Conure with sore foot – help

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I recently saw this Twitter “tweet” “Conure with sore foot help”. The link led me to this discussion. 

Causes & Actions:

Unsuitable Perches / Standing & Walking Platforms:

These abscesses are frequently caused by unhealthy “perching” conditions, such as plastic perches, sharp-cornered perches, the standard perches that tend to come with cages of uniform diameter, or wire floors.

If unsuitable perches or platforms are the cause, a small reddened area, or sometimes a small shiny patch, can usually be seen on the foot.

Cause of action or preventative measures:

Provide a bird with natural perches with different circumferences and textures

I think this really needs to be elaborated upon because it’s very important.

Also mentioned pedicure concrete perch being used.

Someone said that that should be removed from the cage.

I respectfully disagree with that which I’ll get to in a moment.

First I want to back up and talk a little bit about a bird’s anatomy.

It’s important to understand that birds are on their feet 24/7 and unless in flight and most of our birds are never in flight, they are on their feet 24/7.

More specifically, we need to know that most birds have something called 2 flexor tendons in both their legs.

This tendon enables a bird to lock its foot or both feet around a tree branch thus allowing them to literally sleep on their feet (or foot) without falling off a tree (or perch).

If you and I are on our feet long we begin to shift positions – a bird’s feet are locked down.

Birds also have very few nerves in their feet so the threshold for pain tends to be much higher and may not be self-aware of a foot injury until it becomes more severe.

We’ve seen many bird cages with some sort of pedicure perch used as sleeping perch.

This has a high potential for injury to your bird’s foot.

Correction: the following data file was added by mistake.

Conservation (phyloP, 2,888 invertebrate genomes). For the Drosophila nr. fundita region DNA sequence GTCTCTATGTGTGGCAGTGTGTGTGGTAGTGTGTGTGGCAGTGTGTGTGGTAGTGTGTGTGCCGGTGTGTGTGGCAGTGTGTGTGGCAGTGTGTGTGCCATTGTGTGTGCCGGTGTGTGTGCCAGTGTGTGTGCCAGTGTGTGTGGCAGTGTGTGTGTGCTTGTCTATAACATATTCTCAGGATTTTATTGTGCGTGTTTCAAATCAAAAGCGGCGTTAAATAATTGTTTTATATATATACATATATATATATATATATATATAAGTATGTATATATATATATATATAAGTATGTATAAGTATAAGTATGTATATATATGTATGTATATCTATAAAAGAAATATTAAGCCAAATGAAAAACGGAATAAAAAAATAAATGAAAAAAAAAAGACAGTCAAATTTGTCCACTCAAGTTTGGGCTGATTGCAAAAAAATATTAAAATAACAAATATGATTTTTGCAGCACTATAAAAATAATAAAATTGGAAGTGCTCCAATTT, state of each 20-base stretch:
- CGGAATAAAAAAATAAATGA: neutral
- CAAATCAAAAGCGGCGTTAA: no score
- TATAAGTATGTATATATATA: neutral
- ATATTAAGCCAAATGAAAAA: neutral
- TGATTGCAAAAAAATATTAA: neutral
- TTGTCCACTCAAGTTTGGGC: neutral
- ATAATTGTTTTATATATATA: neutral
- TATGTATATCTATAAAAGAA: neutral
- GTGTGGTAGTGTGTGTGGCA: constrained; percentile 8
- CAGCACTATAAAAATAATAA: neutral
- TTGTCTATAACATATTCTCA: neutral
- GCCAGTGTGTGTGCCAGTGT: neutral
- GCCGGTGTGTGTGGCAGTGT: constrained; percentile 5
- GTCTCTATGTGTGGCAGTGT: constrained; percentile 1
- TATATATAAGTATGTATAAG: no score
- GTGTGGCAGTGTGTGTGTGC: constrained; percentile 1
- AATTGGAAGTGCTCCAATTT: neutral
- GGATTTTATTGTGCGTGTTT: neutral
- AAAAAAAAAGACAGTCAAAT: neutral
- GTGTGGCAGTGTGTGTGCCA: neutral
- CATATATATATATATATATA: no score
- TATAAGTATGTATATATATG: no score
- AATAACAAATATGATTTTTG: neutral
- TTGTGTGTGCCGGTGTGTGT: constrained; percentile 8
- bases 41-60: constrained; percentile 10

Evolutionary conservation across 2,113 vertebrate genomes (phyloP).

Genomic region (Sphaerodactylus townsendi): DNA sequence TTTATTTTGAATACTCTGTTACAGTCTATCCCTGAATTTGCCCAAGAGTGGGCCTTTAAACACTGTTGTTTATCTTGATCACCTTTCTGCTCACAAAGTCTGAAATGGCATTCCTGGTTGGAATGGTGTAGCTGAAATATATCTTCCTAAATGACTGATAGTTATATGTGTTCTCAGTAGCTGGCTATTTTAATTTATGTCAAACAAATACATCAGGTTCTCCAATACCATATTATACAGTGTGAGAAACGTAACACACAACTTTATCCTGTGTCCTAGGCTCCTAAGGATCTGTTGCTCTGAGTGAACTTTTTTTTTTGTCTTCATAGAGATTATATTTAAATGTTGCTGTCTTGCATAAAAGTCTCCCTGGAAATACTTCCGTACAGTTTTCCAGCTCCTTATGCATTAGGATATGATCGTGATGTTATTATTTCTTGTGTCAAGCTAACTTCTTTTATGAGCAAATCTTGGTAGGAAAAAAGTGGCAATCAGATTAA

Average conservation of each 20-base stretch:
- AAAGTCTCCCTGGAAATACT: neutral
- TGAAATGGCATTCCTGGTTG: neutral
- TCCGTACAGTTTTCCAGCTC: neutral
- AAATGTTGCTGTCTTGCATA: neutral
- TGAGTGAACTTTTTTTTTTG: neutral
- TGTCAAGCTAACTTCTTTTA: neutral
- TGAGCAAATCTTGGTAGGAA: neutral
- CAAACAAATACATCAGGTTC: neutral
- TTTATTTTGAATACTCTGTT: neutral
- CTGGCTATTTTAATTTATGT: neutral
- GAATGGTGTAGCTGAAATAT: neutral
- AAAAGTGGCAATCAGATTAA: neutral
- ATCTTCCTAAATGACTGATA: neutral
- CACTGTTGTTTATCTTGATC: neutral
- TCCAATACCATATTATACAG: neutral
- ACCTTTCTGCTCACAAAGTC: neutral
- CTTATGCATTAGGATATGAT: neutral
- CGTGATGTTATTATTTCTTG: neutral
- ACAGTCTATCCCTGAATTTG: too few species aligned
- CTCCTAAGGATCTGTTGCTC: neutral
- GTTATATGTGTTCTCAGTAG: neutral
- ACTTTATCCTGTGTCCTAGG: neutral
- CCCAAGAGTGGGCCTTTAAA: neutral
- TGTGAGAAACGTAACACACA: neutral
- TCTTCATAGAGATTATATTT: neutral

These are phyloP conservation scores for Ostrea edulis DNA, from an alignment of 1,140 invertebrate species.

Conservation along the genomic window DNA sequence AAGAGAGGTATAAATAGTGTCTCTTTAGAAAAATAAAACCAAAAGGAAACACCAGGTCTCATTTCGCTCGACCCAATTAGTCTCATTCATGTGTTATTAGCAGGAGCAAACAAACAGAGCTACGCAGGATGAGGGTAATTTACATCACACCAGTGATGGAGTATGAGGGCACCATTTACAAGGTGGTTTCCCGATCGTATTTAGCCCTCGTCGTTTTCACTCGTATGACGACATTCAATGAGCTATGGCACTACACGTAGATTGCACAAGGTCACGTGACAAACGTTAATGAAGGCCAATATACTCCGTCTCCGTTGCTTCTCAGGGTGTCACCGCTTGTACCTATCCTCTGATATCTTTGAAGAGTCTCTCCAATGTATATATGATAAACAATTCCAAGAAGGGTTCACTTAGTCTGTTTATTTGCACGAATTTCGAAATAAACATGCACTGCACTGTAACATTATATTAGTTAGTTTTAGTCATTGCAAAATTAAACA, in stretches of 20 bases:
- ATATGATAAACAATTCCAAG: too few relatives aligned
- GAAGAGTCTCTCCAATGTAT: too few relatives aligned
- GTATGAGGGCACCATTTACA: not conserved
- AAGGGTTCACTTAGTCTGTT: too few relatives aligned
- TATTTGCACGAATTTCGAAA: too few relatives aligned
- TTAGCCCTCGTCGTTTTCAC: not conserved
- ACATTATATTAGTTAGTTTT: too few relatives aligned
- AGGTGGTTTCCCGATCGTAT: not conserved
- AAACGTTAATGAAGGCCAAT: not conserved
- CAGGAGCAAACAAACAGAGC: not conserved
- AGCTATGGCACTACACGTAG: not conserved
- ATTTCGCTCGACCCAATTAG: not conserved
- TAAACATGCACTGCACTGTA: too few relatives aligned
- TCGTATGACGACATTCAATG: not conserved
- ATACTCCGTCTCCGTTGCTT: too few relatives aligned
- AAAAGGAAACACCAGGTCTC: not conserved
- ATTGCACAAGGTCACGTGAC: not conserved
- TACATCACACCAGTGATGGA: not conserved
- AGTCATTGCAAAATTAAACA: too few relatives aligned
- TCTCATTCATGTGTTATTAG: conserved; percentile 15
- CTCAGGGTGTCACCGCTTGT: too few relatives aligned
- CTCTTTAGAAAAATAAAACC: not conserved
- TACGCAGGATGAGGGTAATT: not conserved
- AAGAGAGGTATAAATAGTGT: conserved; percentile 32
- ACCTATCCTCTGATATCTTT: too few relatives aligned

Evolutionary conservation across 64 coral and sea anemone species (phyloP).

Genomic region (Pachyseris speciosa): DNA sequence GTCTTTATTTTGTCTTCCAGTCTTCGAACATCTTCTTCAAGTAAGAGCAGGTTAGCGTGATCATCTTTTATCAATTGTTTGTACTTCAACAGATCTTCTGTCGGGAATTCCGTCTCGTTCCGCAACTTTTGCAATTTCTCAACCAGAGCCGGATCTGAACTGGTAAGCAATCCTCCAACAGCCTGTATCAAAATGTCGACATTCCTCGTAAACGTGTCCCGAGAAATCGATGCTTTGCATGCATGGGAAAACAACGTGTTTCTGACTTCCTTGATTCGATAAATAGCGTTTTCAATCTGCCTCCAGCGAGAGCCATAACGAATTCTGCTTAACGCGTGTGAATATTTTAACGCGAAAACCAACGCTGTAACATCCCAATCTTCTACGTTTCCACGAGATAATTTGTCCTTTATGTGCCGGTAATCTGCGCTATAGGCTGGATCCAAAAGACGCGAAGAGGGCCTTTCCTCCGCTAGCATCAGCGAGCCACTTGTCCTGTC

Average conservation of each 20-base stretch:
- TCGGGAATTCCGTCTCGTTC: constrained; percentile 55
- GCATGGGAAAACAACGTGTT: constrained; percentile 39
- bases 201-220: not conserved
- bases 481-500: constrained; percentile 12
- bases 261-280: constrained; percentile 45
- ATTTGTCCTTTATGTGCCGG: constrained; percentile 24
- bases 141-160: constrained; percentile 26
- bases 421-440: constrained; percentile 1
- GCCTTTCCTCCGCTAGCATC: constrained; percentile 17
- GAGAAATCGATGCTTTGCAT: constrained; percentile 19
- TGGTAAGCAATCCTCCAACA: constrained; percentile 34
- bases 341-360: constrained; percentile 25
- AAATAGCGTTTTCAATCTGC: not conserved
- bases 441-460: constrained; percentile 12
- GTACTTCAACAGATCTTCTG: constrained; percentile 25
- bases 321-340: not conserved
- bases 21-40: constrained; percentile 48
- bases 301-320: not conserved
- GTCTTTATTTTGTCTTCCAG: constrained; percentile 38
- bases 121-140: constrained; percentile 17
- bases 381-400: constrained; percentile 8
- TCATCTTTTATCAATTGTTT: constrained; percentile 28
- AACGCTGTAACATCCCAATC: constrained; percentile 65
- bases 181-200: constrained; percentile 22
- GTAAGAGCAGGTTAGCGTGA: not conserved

But don’t toss it out just yet.

I suggest you move it to the inside of the cage door is illustrated here.

Keto perch cage door Conure with sore foot    help

The thinking behind this set up is when it comes time to let your bird out he or she will come down to this perch and do a happy dance.

The happy dance is enough time to groom nails and maybe a rub or two of the beak.

Now you’ve made good use of a pedicure perch.

I suggest all parrot cages, have 3 to 4 types of perches. This will cause your bird’s feet, to constantly be moving around a different surface, challenged if you will.

The sleeping perch should be rigid but soft. We like Booda perches because after selling them for many years we know that they are both durable and washable.

More importantly, they are soft on the bird’s feet. 

As a side note, they are great for parrots who may be plucking because it gives them something else to peck at.

Your cage probably came with a solid dowel perch – those are fine. But in addition to that hard perch we suggest is a Manzanita perch.

The irregular surface really helps exercise your bird


These come from bushes grown on the West Coast of North and Central America.

If you get a good one it’s is not split but it has been kiln dried. the kiln drying will help these perches withstand prolonged use by the beak of a large cockatoo or macaw.

They come with double end attachments for going from side to side of the cage.

I prefer cutting them in half, yielding two perches (called single bolt) that can be placed in different parts of the cage – once again to challenge the bird’s feet.

They clean up quite nicely with products like Poop Off

By following these simple and economical steps, you should never have to put your bird through any serious foot pain – hope that helps.

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